The theoretical frame work underlying GSS can be described as a strong diachronic
model that owes much to holistic cognitivism, constructivism, and pragmatism. Modularity is
only accepted as a secondary 'construction' of users about their language. Rather it is the
structural coupling of adequate network components that has to be described as primary: This
coupling results in language as a complex 'cognitive event' - as an emergent activity of this
polycentric complex.
 According to GSS the linguistic reaction to event images heavily depends on the
cognitive and communicative defaults of such events. It is assumed that there is a (in parts
strongly metaphorized) correlation between the cognitive and communicative architecture of
linguistically oriented event imaging  (Scenes - or (textually coupled) Scenarios) and their
grammaticalization that is based on the Operating System of a given language. The
architectures of scenes (and scenarios) represent strongly ritualized systems that are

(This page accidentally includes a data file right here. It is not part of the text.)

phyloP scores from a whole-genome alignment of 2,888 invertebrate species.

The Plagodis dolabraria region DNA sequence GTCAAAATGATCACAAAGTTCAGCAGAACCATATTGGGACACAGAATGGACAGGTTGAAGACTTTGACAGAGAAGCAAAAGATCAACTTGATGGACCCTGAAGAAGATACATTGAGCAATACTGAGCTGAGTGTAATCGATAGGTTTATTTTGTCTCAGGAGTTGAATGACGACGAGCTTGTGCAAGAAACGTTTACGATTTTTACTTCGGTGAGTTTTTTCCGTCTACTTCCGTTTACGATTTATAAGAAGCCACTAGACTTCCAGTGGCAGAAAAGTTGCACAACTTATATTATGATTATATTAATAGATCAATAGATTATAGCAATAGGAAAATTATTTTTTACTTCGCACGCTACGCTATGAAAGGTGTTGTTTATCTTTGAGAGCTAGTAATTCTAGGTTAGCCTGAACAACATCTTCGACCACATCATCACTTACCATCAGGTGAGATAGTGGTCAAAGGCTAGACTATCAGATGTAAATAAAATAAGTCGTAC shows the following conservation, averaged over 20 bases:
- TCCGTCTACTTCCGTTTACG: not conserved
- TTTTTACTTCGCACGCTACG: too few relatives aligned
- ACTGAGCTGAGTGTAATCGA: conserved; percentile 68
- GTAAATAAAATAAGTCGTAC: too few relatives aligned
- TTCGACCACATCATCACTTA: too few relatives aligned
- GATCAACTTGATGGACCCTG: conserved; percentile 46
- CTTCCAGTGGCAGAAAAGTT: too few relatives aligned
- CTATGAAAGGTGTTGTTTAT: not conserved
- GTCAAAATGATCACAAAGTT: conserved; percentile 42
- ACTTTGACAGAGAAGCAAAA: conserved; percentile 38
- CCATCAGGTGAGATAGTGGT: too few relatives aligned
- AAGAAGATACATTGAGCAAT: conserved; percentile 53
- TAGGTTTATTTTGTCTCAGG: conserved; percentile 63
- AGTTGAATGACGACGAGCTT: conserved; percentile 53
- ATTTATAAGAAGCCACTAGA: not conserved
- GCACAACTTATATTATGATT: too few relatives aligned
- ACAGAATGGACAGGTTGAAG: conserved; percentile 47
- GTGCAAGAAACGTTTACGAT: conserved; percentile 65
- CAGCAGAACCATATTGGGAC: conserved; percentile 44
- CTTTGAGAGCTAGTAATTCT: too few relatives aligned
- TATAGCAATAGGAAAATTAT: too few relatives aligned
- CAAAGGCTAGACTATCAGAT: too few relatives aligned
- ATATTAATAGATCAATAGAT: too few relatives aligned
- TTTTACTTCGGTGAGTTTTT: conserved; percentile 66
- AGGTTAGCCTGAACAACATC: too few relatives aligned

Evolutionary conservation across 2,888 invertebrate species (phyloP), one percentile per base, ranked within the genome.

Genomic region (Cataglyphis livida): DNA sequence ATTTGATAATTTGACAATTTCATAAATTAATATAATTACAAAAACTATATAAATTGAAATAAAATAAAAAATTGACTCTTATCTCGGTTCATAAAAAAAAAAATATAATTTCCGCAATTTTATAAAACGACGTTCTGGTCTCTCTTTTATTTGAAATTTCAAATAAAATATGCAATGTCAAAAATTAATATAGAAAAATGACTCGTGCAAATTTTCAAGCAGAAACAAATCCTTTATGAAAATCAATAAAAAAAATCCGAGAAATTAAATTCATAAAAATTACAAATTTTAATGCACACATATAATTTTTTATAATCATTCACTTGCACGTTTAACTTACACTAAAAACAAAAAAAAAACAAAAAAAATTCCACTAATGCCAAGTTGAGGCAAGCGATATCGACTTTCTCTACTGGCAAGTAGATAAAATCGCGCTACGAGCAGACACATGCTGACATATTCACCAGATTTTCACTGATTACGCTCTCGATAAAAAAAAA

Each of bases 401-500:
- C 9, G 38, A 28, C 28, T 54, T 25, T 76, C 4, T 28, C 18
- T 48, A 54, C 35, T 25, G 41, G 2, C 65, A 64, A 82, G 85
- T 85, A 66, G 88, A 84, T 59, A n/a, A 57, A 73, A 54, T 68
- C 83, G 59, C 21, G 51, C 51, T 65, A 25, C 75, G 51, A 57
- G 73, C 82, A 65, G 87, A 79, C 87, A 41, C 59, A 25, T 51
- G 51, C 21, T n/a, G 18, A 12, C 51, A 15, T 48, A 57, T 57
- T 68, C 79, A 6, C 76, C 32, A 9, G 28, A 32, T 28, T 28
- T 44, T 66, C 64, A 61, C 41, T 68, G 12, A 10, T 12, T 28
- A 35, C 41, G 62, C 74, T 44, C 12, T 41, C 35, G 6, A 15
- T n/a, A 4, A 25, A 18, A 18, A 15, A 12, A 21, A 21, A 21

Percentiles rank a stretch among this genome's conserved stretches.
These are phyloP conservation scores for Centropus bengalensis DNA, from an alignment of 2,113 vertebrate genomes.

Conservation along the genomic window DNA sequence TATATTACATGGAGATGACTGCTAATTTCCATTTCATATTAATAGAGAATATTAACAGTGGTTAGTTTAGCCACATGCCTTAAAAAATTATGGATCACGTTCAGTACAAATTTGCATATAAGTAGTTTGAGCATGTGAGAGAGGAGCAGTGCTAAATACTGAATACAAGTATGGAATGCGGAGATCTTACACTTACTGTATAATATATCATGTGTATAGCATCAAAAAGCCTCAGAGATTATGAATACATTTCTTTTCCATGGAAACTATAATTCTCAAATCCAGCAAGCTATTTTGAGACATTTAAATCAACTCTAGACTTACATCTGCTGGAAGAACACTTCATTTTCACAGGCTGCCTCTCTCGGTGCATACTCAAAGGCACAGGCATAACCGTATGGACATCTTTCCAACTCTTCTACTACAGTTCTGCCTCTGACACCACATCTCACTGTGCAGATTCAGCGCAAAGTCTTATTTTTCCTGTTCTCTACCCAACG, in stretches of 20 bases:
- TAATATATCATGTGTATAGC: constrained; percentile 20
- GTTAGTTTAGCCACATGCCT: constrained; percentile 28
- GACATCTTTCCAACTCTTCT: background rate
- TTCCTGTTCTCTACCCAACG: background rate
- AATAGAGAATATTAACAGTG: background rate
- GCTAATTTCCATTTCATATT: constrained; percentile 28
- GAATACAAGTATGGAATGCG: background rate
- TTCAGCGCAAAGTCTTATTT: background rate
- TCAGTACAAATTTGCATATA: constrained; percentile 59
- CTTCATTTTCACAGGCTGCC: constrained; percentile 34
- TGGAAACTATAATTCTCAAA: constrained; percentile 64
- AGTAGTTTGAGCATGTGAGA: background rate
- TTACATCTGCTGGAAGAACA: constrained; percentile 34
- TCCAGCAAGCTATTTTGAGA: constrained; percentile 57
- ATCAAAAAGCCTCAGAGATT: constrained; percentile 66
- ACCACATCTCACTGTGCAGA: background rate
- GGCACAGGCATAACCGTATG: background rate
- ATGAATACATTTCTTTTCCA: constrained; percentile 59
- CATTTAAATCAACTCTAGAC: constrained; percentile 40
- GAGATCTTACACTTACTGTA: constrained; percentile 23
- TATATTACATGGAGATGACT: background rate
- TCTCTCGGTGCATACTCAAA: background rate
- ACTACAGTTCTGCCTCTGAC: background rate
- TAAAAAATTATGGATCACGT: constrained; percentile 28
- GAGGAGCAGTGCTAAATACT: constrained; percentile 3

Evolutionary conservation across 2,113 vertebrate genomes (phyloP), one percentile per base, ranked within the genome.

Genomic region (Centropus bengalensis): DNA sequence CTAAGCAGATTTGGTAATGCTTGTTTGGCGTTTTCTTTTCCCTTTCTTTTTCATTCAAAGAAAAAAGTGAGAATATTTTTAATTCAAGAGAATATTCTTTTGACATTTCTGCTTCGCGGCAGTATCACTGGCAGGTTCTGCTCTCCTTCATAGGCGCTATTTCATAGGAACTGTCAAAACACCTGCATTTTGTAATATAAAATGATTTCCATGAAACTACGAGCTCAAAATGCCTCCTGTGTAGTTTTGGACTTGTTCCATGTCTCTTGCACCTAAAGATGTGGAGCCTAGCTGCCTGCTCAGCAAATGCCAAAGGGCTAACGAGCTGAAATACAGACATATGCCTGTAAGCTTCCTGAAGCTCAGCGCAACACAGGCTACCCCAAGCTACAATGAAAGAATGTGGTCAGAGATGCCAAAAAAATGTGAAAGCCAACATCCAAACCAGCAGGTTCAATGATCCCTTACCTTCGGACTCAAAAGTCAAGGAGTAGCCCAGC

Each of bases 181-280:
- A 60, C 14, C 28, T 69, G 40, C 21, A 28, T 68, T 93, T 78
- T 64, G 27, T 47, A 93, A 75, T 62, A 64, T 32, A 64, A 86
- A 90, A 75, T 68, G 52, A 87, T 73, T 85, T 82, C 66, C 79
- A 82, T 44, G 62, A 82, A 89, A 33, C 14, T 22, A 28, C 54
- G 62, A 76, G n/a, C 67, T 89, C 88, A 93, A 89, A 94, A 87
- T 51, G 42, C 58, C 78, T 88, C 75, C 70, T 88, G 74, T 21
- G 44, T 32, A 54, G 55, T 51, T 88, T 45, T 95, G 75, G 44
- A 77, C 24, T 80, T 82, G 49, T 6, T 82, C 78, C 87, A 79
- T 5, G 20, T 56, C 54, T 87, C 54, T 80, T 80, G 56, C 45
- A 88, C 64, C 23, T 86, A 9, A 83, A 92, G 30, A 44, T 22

metaphorized from space and time experience and the embodiment of environmental
experience. These systems are characterized by parameters of figure-ground relations and their
location in the deictic, communicative, and pragmatic space and time and by further strategies
of modality. Their linguistic instantiation as operating systems that control the dynamic
organization of linguistic paradigms establishes the typological parameters relevant for the
explanation of the architecture of  'simple sentences'. Their diversification in terms of
different and prototypically organized grammatical systems is mainly explained as the
particularization of universal techniques of categorization within the organization of scenes
and scenarios that is conditioned by history and transmitted by collective experience.
 The series "Person, Klasse, Kongruenz" (PKK) aims at the explanation of East
Caucasian techniques to grammaticalize scenes and scenarios with the help of a 'Categorial
Typology'. One objective is to establish a typological oriented description of the underlying,
prototypically organized operating systems. In addition to the description of the synchronic
architectures in a formal and functional perspective the diachronic aspect plays a major role